On one occasion, the jealous Stompanato stormed onto a movie set in the UK and pointed a gun at actor Sean Connery, her costar in Another Time, Another Place, only to have Connery take the gun from him and force him from the movie set. Stompanato was deported for this offense, as unlicensed handguns are illegal in the United Kingdom.
On April 4, 1958, Stompanato was stabbed to death at Turner's Beverly Hills, California home. Turner's then teenage daughter Cheryl Crane claimed Stompanato had been attacking her mother and that she had stabbed Stompanato defending her mother. The courts agreed, ruling the death to be justifiable homicide. After the ruling, Stompanato's family sued Turner for $7 million. The case was eventually settled out of court for unknown terms.
Stompanato is interred at Oakland Cemetery, in Woodstock, McHenry County, Illinois. His grave is at . He is buried between his mother, Carmela (1890–1925), to the north, and his father John (1890–1952) and his step mother Verena (1901–1967) to the south. His brother, Carmine (1912–1961) is buried across a small road, to the west of Johnny.
Brad Lewis, Hollywood's Celebrity Gangster: The Incredible Life and Times of Mickey Cohen (New York: Enigma Books, 2007) ISBN 978-1-929631-65-0
In popular culture
- Stompanato makes an appearance in the 2011 video game L.A. Noire as an associate of gangster Mickey Cohen and is voiced by Andy Davoli.
- In James Ellroy's novels, The Big Nowhere, Stompanato is a minor character, and in L.A. Confidential, Stompanato plays a key role in the conspiracy at the center of the story. At the novel's conclusion, Ellroy weaves many of the real-life details of Stompanato's death into the otherwise largely fictional plot. In the film adaptation of L.A. Confidential, Stompanato is portrayed by Paolo Seganti.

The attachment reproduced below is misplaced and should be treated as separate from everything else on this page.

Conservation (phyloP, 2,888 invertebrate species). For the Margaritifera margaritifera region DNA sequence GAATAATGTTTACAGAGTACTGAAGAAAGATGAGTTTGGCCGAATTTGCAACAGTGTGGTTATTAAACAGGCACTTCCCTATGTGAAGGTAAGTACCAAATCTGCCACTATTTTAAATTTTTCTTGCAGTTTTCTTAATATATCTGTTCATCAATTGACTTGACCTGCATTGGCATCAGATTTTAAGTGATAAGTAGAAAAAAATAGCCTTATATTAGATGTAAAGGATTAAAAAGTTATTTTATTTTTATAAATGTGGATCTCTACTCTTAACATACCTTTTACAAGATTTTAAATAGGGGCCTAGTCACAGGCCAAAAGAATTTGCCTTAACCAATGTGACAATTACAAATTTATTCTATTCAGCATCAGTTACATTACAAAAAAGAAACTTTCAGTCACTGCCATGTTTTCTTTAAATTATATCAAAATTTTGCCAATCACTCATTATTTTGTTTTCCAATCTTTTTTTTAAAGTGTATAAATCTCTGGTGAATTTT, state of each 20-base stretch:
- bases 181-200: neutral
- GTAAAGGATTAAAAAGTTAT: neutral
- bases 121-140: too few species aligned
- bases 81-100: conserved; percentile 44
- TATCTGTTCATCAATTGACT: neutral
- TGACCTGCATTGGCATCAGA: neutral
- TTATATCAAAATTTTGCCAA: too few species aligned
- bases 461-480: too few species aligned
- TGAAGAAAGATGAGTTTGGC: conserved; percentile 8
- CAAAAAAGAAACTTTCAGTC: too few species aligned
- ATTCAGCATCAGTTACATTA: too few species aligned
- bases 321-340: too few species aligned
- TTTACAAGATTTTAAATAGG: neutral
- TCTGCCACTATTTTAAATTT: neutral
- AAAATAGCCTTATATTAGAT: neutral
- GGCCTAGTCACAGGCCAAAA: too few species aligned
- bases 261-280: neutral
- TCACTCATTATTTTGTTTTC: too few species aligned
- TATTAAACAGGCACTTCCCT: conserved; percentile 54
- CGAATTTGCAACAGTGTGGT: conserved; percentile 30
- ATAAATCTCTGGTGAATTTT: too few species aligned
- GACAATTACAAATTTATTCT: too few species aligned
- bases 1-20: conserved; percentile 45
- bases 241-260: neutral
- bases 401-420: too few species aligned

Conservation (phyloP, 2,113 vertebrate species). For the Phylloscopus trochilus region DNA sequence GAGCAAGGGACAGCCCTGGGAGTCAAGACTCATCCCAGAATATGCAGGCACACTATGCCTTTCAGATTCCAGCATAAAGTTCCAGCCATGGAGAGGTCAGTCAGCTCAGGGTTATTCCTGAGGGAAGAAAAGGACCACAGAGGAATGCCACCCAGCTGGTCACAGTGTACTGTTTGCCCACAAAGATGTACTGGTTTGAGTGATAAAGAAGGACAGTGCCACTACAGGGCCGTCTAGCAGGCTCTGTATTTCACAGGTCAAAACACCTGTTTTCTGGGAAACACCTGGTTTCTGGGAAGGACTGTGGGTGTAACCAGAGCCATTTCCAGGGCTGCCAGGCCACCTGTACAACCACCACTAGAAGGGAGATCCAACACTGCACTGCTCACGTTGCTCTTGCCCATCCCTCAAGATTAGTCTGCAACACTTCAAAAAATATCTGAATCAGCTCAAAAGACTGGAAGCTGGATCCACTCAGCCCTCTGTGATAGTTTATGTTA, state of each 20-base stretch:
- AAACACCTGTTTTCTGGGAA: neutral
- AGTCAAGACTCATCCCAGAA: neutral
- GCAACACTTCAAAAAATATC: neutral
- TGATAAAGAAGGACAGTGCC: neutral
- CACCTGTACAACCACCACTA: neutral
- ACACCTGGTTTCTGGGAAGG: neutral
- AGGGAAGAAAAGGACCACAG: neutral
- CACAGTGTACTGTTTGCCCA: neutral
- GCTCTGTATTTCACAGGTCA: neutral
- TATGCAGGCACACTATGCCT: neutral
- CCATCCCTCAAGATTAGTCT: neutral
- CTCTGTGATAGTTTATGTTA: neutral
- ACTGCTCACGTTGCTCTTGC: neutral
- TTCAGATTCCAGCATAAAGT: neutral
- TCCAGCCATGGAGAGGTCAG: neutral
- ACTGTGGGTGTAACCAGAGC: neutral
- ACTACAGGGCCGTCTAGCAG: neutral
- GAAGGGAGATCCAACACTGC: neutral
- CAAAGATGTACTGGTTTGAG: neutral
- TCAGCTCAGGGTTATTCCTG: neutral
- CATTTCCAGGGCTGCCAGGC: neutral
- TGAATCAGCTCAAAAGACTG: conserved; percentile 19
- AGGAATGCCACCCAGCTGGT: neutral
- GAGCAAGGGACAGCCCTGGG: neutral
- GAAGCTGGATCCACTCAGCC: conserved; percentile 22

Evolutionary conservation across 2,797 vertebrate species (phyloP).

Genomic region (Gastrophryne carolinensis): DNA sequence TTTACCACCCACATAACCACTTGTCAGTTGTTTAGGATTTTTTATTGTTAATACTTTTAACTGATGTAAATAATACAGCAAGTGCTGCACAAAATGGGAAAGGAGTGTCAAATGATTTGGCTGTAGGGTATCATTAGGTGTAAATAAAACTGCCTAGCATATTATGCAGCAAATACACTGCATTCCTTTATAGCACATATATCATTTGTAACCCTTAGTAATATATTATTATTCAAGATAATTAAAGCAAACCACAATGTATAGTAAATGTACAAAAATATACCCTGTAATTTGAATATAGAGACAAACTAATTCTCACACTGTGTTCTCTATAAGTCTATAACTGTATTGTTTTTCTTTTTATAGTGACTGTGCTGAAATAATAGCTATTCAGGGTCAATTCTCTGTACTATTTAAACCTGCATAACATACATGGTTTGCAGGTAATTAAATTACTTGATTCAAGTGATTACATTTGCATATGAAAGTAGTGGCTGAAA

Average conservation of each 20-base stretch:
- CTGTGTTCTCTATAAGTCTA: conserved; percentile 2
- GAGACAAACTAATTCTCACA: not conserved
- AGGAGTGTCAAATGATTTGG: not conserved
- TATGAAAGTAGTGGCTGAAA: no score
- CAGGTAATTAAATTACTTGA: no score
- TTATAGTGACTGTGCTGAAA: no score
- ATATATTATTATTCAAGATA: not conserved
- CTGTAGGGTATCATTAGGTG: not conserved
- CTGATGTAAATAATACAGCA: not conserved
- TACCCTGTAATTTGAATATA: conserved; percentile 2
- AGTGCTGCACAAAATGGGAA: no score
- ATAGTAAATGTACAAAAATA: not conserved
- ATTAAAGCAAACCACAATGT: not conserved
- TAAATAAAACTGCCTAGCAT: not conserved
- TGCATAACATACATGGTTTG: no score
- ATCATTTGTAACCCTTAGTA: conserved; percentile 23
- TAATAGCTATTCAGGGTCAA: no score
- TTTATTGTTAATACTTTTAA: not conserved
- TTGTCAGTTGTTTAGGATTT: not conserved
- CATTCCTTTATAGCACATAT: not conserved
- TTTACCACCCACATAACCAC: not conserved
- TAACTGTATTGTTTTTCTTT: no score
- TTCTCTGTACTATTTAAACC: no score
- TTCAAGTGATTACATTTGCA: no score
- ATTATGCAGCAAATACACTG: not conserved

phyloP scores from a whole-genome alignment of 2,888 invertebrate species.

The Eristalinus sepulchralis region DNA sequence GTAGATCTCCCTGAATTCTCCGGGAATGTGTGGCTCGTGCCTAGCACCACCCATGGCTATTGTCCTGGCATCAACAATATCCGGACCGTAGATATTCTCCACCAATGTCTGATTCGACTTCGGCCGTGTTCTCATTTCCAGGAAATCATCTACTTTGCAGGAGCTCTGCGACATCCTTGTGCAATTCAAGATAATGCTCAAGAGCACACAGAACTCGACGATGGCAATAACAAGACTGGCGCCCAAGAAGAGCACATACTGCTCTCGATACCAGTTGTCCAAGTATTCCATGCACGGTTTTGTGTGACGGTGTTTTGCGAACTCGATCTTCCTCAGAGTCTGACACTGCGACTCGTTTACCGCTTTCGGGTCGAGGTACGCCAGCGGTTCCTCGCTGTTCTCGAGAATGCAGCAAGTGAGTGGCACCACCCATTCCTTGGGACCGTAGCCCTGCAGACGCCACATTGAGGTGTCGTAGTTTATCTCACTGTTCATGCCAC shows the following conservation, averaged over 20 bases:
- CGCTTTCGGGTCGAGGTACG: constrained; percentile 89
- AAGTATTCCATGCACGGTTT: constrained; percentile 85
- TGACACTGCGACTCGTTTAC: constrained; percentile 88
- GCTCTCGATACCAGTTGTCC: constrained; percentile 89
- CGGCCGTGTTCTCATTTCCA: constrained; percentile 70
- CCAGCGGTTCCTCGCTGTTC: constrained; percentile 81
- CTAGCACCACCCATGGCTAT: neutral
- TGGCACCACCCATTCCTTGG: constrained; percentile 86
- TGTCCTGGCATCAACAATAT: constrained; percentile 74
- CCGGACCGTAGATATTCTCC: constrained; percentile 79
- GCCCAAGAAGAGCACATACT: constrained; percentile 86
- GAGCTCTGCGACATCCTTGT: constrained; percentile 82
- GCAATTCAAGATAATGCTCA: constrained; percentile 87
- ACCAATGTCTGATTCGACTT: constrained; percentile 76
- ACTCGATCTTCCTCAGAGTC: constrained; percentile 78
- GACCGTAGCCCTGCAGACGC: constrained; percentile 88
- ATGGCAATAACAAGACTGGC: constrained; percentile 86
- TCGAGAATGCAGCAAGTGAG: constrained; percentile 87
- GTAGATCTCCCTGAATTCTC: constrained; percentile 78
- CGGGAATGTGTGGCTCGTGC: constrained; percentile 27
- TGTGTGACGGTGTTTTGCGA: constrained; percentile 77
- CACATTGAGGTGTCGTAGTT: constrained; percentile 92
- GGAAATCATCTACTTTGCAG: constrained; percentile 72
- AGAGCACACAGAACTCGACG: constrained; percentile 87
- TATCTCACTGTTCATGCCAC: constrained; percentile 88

- In 1979 Rene Ricard wrote one of his best-known known poems, The Death of Johnny Stompanato, published in Italian translation in 1981 and republished in Rene Ricard, Love Poems, CUZ Editions, 1999.
- The backstory of director Woody Allen's 1987 film September, in which Lane (Mia Farrow) shot the abusive boyfriend of her actress mother, seems to have been suggested by Stompanato's death.
- In November 2009 a BBC Radio 4 original play, A Night with Johnny Stompanato, was first broadcast.
- In the 2013 film Gangster Squad, Stompanato is played by James Carpinello.
- Parallels can be found between him, and the protagonist, Vito Scaletta in Mafia 2.
- Babcock, Richard. "American Gigolo - Chicago magazine - April 2008 - Chicago". Chicagomag.com. Retrieved 2013-02-07.
- p.203 Turner, Lana Lana-The Lady, the Legend, the Truth Dutton, 1982
- "In Lana Turner's Bedroom' by Gaby Wood"
- All about Lana Turner and Johnny Stompanato, by Mark Gribben
- Who Is James Bond?
- http://www.granta.com/Magazine/86/In-Lana-Turners-Bedroom/ From Granta Magazine
- Detour: A Hollywood Story by Cheryl Crane with Cliff Jahr (Arbor House/William Morrow, 1988)